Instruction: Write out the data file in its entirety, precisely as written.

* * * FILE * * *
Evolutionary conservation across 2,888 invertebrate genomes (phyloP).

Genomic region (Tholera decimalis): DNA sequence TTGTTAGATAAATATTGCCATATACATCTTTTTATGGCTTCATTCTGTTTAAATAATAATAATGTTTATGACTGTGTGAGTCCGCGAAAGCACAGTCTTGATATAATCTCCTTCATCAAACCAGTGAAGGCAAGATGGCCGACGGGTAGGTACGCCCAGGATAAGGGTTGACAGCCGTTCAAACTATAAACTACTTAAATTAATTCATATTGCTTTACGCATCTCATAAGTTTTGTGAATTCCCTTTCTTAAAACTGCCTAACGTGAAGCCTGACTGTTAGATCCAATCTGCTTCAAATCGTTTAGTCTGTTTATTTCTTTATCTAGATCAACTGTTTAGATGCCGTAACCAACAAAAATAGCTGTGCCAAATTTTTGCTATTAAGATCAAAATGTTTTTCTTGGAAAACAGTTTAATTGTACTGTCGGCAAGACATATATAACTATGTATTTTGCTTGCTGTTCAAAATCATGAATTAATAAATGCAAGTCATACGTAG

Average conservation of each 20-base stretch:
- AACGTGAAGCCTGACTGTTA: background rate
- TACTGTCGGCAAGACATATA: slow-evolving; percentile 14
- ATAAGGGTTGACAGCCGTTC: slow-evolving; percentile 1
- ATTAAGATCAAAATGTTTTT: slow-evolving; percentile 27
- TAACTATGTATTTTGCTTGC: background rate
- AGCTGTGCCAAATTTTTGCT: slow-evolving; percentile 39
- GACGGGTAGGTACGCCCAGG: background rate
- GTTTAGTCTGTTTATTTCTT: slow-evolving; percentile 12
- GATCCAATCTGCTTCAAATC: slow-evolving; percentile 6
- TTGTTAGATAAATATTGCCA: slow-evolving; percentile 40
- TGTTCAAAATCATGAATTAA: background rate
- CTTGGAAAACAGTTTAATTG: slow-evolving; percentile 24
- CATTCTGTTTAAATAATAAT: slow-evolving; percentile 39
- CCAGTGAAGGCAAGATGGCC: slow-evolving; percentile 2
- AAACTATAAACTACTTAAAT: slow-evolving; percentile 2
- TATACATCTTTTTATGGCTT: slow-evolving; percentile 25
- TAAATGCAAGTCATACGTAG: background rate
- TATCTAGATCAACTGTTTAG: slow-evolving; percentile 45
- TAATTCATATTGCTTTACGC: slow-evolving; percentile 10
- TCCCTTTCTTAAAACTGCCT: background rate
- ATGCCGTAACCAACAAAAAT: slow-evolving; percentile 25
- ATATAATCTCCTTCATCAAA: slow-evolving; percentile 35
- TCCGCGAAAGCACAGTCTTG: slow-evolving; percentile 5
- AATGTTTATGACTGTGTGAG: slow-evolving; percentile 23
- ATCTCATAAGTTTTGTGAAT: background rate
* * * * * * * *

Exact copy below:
Evolutionary conservation across 2,888 invertebrate genomes (phyloP).

Genomic region (Tholera decimalis): DNA sequence TTGTTAGATAAATATTGCCATATACATCTTTTTATGGCTTCATTCTGTTTAAATAATAATAATGTTTATGACTGTGTGAGTCCGCGAAAGCACAGTCTTGATATAATCTCCTTCATCAAACCAGTGAAGGCAAGATGGCCGACGGGTAGGTACGCCCAGGATAAGGGTTGACAGCCGTTCAAACTATAAACTACTTAAATTAATTCATATTGCTTTACGCATCTCATAAGTTTTGTGAATTCCCTTTCTTAAAACTGCCTAACGTGAAGCCTGACTGTTAGATCCAATCTGCTTCAAATCGTTTAGTCTGTTTATTTCTTTATCTAGATCAACTGTTTAGATGCCGTAACCAACAAAAATAGCTGTGCCAAATTTTTGCTATTAAGATCAAAATGTTTTTCTTGGAAAACAGTTTAATTGTACTGTCGGCAAGACATATATAACTATGTATTTTGCTTGCTGTTCAAAATCATGAATTAATAAATGCAAGTCATACGTAG

Average conservation of each 20-base stretch:
- AACGTGAAGCCTGACTGTTA: background rate
- TACTGTCGGCAAGACATATA: slow-evolving; percentile 14
- ATAAGGGTTGACAGCCGTTC: slow-evolving; percentile 1
- ATTAAGATCAAAATGTTTTT: slow-evolving; percentile 27
- TAACTATGTATTTTGCTTGC: background rate
- AGCTGTGCCAAATTTTTGCT: slow-evolving; percentile 39
- GACGGGTAGGTACGCCCAGG: background rate
- GTTTAGTCTGTTTATTTCTT: slow-evolving; percentile 12
- GATCCAATCTGCTTCAAATC: slow-evolving; percentile 6
- TTGTTAGATAAATATTGCCA: slow-evolving; percentile 40
- TGTTCAAAATCATGAATTAA: background rate
- CTTGGAAAACAGTTTAATTG: slow-evolving; percentile 24
- CATTCTGTTTAAATAATAAT: slow-evolving; percentile 39
- CCAGTGAAGGCAAGATGGCC: slow-evolving; percentile 2
- AAACTATAAACTACTTAAAT: slow-evolving; percentile 2
- TATACATCTTTTTATGGCTT: slow-evolving; percentile 25
- TAAATGCAAGTCATACGTAG: background rate
- TATCTAGATCAACTGTTTAG: slow-evolving; percentile 45
- TAATTCATATTGCTTTACGC: slow-evolving; percentile 10
- TCCCTTTCTTAAAACTGCCT: background rate
- ATGCCGTAACCAACAAAAAT: slow-evolving; percentile 25
- ATATAATCTCCTTCATCAAA: slow-evolving; percentile 35
- TCCGCGAAAGCACAGTCTTG: slow-evolving; percentile 5
- AATGTTTATGACTGTGTGAG: slow-evolving; percentile 23
- ATCTCATAAGTTTTGTGAAT: background rate